Tuesday, October 1, 2013

Response to a comment on the Madras Manade post

I found this comment on the post on claims to Madras city (http://dharma-yuddham.blogspot.in/2011/12/chennai-illai-madras-tales-from-city.html):

The account given is evidently partisan as it is apparently written by a Tamil or a Tamil sympathizer.If history is written by an interested party, truth suffers. Go back to history. The city developed around the settlement (Fort Saint George) permission for which was given to the British by the Nayaks, Telugus, who ruled different regions of the province. The Nayaks controlled the coastal areas from Pulicat to Santhom.After all Chennai is a name derived from Chennapattnam, a village named after Damarla Chennappqa Nayaka. When readers wrote to The Hindu, your own paper, to keep politicians out of the issue and hold a referendum, it was not taken note of.If the Tamil leaders were so sure of their numbers in the city, they would have agreed for a plebiscite to settle the vexatious problem. Neither did they agree to the Wanchoo committee recommendation to allow Andhras to share Madras as capital for a limited period. It shows their intransigence, well supported by Nehru indirectly. The evil genius Rajaji, who is supposed to be a leader of national stature, was so cruel that the Andhras were forced to go overnight and put up tents in Kurnool to serve as capital. What is this "greater contact" of Tamils, Kalki, a writer of so repute and is supposed to be universal in his outlook. speaks of. He acted as a mouthpiece of Rajaji unashamedly. When so many readers wrote to The Hindu to keep politicians out of the issue and hold a referendum the Tamil leaders simply ignored it to their convenience. As there was genuineness to the Andhra Cause there was no response in support of Tamils from Tamil leaders themselves.

From what I can guess, the author of the piece that you are criticizing is most likely Tamil rather than Telugu. But he could as well have been a nobody. The point of his article was to expound on the claims and counter-claims on Madras city.

Madras did not exist in the form we know it today prior to the setting up of George Town (the then Black Town, which slowly merged with the White Town established by the British). Madras in the form it exists today has known of a substantial native population (by which I mean a predominant generation that has been born in Madras and grown in Madras) only over the last 60-70 years. Madras has primarily been an immigrant city, and even today caters to a large "immigrant" population from all over Tamil Nadu and also the rest of India, especially with the boom in IT, manufacturing and construction industries. While not as cosmopolitan as Bangalore or filmi Bombay are, Madras still maintains its ethos of crappy conservatism (copyrighted) by limiting/discouraging free-for-all immigration inside the city limits by an artificial and socially structured process of reverse gentrification.

That said, Telugu speakers have remained a significant part of Madras in the 40s as well as today. I know of enough cases of some version of Telugu spoken at home followed by fluent Madras Tamil conversations on the street. Nevertheless, claims to Telugu speaker majority are a bit of voodoo science. There are enough evidences to point to the fact that Telugu speakers were NOT more numerically preponderant than the Tamil speakers in the 30s and 40s. The 1941 Census under the British points to a 15-70 split (or so claims the author of the piece). From my understanding and studies in the by-gone days (on which I wont bet my paycheck, except for a first order claim), the 15% in 1941 census reflected a growing percentage of Telugu speakers in Madras city from what that number stood at in the late 19th century.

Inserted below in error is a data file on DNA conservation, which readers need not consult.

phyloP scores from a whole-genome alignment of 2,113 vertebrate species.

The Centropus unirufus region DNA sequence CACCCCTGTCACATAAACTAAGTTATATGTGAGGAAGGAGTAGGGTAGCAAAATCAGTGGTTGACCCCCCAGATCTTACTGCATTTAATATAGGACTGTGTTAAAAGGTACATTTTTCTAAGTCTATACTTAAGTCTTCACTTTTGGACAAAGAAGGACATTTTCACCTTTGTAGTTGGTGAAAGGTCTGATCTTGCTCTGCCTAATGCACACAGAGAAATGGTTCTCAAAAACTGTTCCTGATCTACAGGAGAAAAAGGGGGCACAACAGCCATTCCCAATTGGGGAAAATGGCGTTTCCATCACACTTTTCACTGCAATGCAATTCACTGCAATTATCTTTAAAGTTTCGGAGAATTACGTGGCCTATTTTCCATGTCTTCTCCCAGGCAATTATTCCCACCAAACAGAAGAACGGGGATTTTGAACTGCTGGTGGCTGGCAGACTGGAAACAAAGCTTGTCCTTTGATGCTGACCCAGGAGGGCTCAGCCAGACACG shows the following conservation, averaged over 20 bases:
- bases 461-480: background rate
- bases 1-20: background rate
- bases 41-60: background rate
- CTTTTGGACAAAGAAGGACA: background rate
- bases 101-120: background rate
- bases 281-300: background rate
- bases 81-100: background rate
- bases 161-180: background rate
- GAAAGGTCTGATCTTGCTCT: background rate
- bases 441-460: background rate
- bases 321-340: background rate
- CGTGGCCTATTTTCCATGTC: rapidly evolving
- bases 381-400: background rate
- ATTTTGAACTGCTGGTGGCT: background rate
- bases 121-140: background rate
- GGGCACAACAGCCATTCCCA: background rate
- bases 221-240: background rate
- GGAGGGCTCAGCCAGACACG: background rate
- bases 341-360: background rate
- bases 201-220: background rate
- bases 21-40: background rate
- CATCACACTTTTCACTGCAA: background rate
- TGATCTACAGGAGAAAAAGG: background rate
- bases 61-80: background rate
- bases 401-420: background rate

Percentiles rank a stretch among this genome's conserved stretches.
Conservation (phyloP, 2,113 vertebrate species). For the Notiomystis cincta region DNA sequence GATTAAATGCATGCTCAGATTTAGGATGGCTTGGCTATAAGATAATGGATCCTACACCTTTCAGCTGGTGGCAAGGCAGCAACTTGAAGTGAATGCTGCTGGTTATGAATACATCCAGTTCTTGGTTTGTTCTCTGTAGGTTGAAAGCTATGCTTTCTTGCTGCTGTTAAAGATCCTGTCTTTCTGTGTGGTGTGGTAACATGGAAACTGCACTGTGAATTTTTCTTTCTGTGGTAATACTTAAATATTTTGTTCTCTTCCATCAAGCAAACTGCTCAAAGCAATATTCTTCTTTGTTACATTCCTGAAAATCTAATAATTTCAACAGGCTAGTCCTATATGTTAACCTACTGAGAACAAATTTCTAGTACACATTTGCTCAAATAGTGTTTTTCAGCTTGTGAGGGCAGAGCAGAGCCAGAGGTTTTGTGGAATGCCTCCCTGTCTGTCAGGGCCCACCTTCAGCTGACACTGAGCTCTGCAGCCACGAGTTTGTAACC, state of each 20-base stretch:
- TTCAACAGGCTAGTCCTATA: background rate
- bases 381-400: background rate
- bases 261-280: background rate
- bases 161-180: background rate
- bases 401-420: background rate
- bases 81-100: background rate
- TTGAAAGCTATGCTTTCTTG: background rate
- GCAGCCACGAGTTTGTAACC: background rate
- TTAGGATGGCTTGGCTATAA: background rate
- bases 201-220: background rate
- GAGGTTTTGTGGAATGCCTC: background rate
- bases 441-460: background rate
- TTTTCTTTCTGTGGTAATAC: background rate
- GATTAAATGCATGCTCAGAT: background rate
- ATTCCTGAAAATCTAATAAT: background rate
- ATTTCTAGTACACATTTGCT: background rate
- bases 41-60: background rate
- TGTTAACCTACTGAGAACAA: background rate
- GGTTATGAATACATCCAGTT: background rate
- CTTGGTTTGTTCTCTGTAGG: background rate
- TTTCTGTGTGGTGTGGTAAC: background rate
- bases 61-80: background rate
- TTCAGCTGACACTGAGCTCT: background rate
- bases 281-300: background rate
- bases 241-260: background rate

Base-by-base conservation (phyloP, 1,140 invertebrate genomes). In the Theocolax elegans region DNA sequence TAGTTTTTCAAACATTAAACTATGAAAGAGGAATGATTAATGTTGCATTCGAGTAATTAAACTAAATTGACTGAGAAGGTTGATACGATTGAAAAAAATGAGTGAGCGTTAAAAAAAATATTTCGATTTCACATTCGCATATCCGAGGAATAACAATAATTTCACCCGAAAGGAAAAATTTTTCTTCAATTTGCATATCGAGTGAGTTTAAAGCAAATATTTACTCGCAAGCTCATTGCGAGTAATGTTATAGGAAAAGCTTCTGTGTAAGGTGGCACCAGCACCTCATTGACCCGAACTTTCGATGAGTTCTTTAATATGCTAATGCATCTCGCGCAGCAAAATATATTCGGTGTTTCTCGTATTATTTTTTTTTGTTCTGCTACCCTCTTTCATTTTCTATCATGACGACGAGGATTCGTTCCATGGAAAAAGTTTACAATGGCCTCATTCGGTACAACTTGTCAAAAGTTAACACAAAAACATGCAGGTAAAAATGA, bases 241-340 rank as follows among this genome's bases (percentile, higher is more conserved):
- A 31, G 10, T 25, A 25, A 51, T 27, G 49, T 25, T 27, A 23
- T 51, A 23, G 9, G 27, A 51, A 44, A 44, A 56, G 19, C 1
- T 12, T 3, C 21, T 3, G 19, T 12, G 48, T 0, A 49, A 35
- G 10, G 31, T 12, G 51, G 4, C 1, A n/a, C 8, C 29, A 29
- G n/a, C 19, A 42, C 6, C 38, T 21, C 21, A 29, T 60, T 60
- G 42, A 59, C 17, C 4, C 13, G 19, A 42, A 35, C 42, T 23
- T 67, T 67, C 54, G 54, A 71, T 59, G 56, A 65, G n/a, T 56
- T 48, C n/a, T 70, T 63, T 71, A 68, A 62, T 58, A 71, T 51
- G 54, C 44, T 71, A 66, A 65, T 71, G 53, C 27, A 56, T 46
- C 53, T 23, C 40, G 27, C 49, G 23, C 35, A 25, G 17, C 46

There are multiple reasons to explain that trend. Foremost of which was the rise of limited private enterprise in Madras city under the British. As is usually the case, the most sought after factor in private enterprise was kith and kin, followed by trust in the form of local, regional, religious and linguistic bonds. With trade and business firmly in the control of Telugu speakers (vis-a-vis the Tamil speakers), it was only a matter of time before the non-land owning Telugu speaker percentage rose in Madras city. Another important factor behind the rise of Telugu speaker percentage was the rise of South Indian cinema from the late 20s through 40s and beyond. Bilinguals (Tamil and Telugu) were a common feature as was the free use of resources (capital, people, ideas and audience) from all over Madras Presidency. With the cinema industry acting as the springboard for all types of social revolutions (version 1.0), Madras city attracted all kinds of people from far and wide. If the Telugu speakers had made a claim to Madras city and Andhra Pradesh in 1961 instead of 1951, there is a good likelihood that Madras city would have become a part of Andhra Pradesh.

There are no vexatious problems as for the claim of Madras city -- neither then nor now. The "referendum" idea makes no sense either especially when census figures are right there to look at. Even discounting a 20% adjustment from Tamil speakers to Telugu speakers, for whatever be the reason, there is no case made for Madras city as a part of Andhra Pradesh, if it is one vote per person. However, the idea of equal votes for all is an illusory fancy that titillates the imagination of socialists of all hues. In practice, every person can claim only as many votes as per the decibel level of ruckus they can raise. If that is the case, sure there is a vexatious issue to resolve. Unfortunately, I am not too bothered about such problems as I have enough of my own.

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